In the context of lease financing transactions, it is not uncommon for the financier (registered owner) to refinance part of the transaction by recourse to third-party lenders, concluding a loan agreement which is typically secured by a mortgage over the vessel. Under Italian law, a charterer's right to enjoyment of a vessel receives a certain level of protection even if nothing is specifically agreed by the parties and no letter of quiet enjoyment is issued.
Italian law includes no specific rules concerning the sale of ships. As such, the general rules on the sale of movable assets apply. However, should the purchase of a ship qualify as an acquisition of business assets, certain mandatory rules of law apply. In two recent judgments, the Rome Court of Appeal held that the mandatory rules regarding the transfer of business assets do not apply to sale and purchase agreements concerning a single ship.
A significant recent judgment by the Genoa Court of Appeal examined the extent and nature of the informative duties imposed on shipbrokers under Italian law. The decision applies to shipbrokers the principles outlined by the Italian courts for general brokerage activities (in particular, real estate brokerage for which the case law is richer and more consistent). Consequently, a general and uniform legal framework has been extended to shipbrokers.
The Tribunal of Milan recently published a judgment analysing a common occurrence in shipping matters where a contract of charter is not incorporated into an agreement duly executed by both parties, but is instead contained in a recap fixture exchanged via email. The decision is noteworthy as it reaches conclusions (significantly different from prevailing Italian case law) which deserve to be carefully considered when concluding charter parties.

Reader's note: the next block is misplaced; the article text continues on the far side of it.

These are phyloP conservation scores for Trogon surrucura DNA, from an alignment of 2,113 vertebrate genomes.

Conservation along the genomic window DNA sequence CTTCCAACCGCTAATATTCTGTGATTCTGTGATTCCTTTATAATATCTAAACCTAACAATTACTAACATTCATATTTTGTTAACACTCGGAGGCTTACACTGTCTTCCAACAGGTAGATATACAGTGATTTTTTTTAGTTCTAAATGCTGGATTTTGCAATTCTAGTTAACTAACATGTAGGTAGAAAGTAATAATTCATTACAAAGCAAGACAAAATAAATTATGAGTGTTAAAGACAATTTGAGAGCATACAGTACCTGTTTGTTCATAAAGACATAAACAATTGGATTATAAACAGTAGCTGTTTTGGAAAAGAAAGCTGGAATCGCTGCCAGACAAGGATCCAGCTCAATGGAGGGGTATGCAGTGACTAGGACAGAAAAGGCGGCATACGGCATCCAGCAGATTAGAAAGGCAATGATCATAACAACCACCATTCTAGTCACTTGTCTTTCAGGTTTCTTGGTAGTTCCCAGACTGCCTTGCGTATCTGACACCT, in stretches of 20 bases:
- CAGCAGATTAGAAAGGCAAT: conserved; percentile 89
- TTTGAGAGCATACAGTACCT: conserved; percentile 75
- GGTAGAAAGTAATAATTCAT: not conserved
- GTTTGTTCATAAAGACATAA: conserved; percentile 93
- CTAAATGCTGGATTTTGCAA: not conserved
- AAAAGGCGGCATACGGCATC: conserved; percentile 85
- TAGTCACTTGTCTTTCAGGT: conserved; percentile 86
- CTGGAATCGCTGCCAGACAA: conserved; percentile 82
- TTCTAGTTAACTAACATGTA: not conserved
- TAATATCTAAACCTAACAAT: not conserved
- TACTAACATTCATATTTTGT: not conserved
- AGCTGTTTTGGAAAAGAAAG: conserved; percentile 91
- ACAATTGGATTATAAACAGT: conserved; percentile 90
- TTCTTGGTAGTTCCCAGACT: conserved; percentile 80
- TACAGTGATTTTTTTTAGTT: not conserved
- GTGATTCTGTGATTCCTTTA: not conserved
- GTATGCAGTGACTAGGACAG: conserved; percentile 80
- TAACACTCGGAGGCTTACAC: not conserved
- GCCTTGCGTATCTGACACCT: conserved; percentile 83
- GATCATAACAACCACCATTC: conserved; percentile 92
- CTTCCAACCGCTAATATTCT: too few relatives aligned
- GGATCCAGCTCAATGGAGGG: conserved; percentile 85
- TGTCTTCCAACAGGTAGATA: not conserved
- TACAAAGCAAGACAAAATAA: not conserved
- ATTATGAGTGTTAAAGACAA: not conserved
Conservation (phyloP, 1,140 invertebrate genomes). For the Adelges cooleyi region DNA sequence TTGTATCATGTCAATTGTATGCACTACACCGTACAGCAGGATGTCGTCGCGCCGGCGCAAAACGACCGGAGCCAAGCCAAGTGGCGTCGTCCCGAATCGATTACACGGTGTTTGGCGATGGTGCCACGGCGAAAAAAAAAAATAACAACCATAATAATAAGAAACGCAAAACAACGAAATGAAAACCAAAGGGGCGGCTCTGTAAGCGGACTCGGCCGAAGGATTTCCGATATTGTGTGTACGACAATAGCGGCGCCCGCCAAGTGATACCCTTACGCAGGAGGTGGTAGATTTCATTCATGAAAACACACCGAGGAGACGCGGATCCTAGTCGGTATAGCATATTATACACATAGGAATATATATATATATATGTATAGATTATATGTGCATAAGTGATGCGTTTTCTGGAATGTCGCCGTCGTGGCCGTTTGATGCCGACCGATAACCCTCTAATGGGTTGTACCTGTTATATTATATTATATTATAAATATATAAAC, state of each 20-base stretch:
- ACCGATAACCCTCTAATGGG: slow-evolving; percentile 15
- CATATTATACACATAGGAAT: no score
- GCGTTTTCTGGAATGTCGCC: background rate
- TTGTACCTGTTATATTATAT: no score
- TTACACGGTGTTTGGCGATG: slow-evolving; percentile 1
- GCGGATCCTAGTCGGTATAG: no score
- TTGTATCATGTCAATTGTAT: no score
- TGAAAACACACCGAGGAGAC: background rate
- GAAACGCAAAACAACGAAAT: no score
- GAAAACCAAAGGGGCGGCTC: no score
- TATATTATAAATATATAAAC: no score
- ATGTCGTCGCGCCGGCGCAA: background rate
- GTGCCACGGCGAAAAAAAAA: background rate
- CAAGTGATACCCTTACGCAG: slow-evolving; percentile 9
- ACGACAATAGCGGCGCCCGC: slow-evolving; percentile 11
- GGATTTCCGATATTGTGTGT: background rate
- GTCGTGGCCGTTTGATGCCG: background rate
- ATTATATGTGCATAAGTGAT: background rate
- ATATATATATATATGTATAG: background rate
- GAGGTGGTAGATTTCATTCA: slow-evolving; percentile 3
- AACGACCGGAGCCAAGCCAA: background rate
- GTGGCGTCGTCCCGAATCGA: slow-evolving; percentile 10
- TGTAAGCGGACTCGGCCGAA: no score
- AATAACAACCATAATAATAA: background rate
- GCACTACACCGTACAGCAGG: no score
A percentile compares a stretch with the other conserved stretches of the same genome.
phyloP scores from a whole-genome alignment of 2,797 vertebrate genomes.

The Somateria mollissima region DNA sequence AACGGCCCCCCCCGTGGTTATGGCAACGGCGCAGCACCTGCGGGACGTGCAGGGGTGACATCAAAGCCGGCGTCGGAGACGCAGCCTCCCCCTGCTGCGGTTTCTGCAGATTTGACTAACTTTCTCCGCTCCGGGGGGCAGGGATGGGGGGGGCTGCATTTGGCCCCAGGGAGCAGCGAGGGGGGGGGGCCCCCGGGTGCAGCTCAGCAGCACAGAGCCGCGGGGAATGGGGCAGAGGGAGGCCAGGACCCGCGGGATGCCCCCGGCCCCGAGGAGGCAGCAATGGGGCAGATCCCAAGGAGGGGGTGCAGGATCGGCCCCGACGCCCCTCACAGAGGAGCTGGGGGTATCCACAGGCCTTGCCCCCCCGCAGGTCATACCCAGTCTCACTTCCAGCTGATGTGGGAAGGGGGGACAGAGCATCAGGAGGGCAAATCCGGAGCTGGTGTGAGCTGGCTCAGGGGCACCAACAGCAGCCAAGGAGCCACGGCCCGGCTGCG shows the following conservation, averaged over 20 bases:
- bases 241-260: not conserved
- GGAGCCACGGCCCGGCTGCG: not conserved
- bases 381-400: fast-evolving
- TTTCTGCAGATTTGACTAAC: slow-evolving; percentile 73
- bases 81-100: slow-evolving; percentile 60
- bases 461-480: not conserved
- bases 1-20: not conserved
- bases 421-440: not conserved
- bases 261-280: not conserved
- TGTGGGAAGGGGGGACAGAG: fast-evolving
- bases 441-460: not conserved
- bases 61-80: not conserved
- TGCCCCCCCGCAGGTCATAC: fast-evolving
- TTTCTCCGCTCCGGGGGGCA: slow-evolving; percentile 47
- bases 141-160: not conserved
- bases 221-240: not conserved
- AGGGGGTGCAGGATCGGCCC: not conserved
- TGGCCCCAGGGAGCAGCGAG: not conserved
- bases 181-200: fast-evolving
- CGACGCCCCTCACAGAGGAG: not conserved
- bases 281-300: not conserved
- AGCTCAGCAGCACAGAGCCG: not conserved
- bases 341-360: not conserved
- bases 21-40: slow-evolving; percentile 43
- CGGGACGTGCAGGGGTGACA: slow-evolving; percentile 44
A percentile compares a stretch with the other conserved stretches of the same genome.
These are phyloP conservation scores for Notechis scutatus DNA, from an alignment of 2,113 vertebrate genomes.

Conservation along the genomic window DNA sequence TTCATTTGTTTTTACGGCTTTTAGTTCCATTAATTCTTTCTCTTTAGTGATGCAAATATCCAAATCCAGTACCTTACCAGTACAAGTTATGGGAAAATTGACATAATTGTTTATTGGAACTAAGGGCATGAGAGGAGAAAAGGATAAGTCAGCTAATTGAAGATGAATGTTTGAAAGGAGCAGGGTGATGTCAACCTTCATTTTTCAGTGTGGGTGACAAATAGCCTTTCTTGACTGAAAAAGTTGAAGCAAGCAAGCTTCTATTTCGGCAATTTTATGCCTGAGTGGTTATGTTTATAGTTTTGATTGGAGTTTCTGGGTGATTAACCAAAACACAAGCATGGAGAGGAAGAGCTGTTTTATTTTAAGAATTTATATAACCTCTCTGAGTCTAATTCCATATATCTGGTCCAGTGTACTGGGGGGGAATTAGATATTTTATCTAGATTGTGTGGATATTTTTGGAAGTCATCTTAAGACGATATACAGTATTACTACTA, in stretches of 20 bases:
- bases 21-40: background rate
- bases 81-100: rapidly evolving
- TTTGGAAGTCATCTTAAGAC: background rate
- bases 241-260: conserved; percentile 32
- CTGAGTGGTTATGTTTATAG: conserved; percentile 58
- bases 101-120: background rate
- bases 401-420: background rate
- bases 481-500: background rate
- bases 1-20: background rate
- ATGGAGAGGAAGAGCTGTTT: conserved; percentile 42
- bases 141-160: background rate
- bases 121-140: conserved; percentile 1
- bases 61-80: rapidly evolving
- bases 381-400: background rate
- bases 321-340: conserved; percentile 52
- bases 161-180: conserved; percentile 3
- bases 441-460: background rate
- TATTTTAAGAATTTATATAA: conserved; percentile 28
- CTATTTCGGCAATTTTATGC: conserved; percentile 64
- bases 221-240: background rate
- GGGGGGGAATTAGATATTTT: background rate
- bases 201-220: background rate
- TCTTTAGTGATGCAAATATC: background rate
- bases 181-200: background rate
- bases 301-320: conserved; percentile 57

A recent Supreme Court judgment addressed the issue of maritime liens and the remuneration of shipping companies' court-appointed managers by adopting a strict interpretation of the maritime liens rules. The judgment provides an idea of which credits are assisted by liens and highlights the difference between the rules of law regarding liens and those regarding managers' duties and rights.
The Tribunal of Genoa recently issued a judgment regarding the corporate structure of a group of shipping companies. In particular, the court considered the liability of a local shipping agent where it was established as a subsidiary of the line carrier and alternatively where it was merely a branch office of the line carrier.
The Tribunal of Genoa recently issued an interesting judgment addressing the applicability of fair competition principles to certain contractual provisions generally used by most major line carriers. The dispute regarded a claim filed by a group of freight forwarders which held that certain surcharges – particularly the 'LO-LO' charge – should be declared null and void.
The Messina Court of Appeal recently issued an interesting judgment in which it addressed the qualification of a vessel's sale and purchase as a 'transfer of business assets'. The decision was issued in regards to a claim by the Italian social security agency against the purchaser of a vessel for the payment of crew members' social contributions, which the former shipowner had failed to pay.
A Tribunal of Genoa decision has affirmed that damage claims against carriers for full liability must prove not only that the carrier's behaviour had been grossly negligent, but also that the carrier or its agents acted recklessly and foresaw that damage would result from their act or omission.